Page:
At this time of year, yellow jackets, hornets and wasps take advantage of the plethora of fermented fruit that lies underneath fruit trees. Because the queen slows down the production of eggs in the fall, workers have time on their hands, as they have fewer larvae to collect food (chewed-up insects) for. Their life (but not the queen’s) is about to come to an end, and they go out in style. If you have observed these members of the Vespidae family acting more erratic, it may well be because they are drunk on hard cider. (Photo: yellow jackets binging)
White-margined Burrower Bugs (Sehirus cinctus) are true bugs, members of the order Hemiptera. The red and black bugs in this photograph are immature nymphs and have molted once. Their coloring serves as a warning to would-be predators that they are at the very least distasteful, and possibly poisonous. Adult White-margined Burrower Bugs are roughly ¼” long, and black with a white margin (not visible in photo) along the edges of their forewings.
These bugs feed on the seeds of plants in the mint and nettle families. Being true bugs, they feed not by chewing but by piercing seeds with a sharp beak, injecting digestive enzymes, and then sucking in the partially digested food.
White-margined Burrower Bugs are fairly unusual for non-social insects in that the mothers provide care and provisions for their young, much like social insects such as ants, paper wasps and honeybees. The adults dig shallow burrows into which they place a supply of seeds and lay between 120 and 150 eggs next to the seeds. They guard their eggs and brood and bring more seeds as needed for 1-3 days after the eggs hatch. At this point, the young bugs can forage for themselves.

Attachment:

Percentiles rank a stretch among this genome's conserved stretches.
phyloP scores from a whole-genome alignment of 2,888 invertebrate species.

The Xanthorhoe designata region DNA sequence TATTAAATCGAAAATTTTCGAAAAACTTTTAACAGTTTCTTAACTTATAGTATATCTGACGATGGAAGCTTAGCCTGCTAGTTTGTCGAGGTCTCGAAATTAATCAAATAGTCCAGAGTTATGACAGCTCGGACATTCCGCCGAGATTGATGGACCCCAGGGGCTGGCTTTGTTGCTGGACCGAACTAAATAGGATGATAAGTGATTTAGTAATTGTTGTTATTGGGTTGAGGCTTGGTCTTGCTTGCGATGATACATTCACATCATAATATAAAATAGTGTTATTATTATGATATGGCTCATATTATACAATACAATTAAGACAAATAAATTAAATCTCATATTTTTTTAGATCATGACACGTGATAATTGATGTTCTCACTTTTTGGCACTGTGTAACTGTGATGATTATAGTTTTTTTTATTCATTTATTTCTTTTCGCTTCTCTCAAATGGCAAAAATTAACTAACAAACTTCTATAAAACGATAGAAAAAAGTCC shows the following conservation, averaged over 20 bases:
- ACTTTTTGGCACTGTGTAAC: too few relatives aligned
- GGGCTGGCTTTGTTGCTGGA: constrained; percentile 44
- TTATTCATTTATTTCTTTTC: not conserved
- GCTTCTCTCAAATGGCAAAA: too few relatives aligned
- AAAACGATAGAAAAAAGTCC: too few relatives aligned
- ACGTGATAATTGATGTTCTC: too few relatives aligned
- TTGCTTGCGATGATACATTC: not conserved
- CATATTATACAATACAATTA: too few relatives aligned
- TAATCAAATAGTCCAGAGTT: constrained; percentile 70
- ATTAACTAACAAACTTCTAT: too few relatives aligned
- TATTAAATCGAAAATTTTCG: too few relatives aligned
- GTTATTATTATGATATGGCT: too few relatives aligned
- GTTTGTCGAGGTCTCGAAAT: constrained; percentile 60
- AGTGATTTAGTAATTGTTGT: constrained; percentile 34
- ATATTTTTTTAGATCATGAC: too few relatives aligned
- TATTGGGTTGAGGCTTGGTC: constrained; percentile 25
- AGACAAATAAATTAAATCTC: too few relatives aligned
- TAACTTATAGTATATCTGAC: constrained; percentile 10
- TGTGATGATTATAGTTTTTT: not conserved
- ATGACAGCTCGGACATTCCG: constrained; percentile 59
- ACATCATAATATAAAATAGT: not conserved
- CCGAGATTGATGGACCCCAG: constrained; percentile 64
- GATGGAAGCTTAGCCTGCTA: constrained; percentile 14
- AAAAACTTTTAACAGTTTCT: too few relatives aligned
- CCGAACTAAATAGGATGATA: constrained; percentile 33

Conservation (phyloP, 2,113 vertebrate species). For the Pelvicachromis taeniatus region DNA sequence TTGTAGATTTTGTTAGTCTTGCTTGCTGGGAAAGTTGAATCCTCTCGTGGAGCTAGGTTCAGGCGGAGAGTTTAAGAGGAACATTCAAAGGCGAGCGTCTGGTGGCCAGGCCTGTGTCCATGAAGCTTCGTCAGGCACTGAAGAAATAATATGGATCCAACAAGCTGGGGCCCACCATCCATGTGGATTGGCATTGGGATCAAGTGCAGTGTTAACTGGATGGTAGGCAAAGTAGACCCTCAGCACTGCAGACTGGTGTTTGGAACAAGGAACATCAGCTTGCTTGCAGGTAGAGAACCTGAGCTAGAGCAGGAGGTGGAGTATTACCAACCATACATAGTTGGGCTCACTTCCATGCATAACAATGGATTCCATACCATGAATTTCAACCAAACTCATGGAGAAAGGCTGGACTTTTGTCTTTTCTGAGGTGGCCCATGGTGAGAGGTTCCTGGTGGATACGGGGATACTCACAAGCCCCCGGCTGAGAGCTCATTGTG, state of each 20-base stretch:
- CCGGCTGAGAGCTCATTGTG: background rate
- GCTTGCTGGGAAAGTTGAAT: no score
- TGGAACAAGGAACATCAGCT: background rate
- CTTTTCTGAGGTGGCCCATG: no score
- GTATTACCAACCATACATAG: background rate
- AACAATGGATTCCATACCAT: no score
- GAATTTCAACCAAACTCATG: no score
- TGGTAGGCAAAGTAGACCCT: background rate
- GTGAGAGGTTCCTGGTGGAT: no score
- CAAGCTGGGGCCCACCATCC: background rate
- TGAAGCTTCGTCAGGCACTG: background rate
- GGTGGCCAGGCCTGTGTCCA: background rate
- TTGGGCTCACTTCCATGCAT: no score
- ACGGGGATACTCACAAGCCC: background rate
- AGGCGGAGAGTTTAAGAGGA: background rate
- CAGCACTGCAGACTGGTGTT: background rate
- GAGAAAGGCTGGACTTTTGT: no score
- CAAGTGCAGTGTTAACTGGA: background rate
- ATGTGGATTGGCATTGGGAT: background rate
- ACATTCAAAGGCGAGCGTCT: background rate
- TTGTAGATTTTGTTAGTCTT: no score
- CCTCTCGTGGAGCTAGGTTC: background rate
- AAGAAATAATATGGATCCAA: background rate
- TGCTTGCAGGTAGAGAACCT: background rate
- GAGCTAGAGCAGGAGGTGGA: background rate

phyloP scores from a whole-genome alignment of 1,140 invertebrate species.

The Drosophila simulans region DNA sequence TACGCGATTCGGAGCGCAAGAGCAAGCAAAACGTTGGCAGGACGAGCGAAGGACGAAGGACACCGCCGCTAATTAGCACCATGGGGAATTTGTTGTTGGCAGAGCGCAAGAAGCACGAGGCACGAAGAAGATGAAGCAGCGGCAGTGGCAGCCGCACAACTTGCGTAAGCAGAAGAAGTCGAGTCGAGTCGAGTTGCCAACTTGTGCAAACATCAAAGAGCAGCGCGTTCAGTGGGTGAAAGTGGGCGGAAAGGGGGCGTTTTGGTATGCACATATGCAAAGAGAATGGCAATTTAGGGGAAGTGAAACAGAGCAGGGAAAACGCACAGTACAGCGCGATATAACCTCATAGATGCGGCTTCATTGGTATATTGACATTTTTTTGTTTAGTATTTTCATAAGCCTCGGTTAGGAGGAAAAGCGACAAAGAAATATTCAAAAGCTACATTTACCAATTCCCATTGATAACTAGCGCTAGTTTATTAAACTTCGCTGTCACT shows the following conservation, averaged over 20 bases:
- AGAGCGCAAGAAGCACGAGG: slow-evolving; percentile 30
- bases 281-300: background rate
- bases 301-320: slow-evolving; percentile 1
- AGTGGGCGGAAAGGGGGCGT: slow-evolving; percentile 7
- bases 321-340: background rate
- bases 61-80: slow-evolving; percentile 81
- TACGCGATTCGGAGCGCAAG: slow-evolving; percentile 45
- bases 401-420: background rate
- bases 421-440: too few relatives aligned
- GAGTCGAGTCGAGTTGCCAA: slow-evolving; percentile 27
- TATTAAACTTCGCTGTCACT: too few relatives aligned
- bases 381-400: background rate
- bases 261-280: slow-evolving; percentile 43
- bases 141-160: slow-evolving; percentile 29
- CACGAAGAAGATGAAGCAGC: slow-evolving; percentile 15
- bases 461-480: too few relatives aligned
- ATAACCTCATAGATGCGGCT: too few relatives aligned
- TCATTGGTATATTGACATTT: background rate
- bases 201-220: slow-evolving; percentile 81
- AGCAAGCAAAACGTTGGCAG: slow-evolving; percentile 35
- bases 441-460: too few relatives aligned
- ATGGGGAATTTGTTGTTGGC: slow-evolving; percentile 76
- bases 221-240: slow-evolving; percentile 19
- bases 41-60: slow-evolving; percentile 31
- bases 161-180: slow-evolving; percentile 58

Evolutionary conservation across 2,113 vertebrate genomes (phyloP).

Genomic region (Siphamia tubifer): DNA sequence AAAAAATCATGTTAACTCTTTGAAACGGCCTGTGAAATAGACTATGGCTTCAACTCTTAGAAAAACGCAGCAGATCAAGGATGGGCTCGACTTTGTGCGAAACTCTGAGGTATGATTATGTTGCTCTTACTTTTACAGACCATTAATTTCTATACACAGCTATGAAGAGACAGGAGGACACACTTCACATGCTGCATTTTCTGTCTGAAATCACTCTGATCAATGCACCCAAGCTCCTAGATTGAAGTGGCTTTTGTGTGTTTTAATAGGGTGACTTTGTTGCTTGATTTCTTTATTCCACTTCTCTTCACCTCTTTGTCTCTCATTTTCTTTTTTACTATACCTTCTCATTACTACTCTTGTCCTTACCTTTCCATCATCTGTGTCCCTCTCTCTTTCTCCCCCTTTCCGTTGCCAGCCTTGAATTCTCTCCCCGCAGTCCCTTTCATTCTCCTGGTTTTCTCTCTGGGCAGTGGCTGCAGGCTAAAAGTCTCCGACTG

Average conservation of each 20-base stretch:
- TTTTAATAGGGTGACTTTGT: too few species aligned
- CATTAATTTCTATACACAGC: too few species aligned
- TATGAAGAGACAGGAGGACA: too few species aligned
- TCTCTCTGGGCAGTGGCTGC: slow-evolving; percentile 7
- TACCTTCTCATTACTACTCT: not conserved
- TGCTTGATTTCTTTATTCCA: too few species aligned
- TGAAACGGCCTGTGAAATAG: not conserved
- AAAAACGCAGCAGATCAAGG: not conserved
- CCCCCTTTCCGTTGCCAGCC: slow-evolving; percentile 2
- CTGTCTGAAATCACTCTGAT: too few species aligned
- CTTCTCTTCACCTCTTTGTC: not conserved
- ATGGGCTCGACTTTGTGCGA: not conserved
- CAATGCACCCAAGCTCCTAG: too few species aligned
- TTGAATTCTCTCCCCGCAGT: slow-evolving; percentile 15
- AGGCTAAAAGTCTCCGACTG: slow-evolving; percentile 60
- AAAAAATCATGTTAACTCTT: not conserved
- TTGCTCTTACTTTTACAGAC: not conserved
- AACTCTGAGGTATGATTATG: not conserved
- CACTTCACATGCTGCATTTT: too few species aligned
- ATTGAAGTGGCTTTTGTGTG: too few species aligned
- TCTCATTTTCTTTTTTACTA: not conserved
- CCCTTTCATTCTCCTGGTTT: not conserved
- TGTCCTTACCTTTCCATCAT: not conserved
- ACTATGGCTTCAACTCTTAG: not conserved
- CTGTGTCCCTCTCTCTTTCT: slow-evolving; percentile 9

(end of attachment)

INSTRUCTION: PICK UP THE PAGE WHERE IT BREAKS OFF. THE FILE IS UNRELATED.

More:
Adults dig down into the leaf litter in late fall, where they overwinter and emerge next spring ready to mate. If you see a large cluster of White-margined Burrowers Beetles, do not be alarmed, as they do not bite nor are they interested in eating anything but species of mint and nettle.
Paper wasps have annual colonies – only the young, fertilized queens overwinter, with the old queen, female workers and the males all perishing in the fall. The queens seek shelter behind tree bark, or in rotting logs or stumps, and emerge in the spring when temperatures rise and day length is increasing. Last year’s nest is not re-used – the queen mixes wood and plant fiber with her saliva, creating several waterproof paper cells into each of which she lays an egg — the start of her future labor force. Due to the lack of wildflowers (and therefore nectar) this early in the spring, queens rely on the sap from broken tree branches, as well as the sap found in drilled Yellow-bellied Sapsucker wells, for sustenance.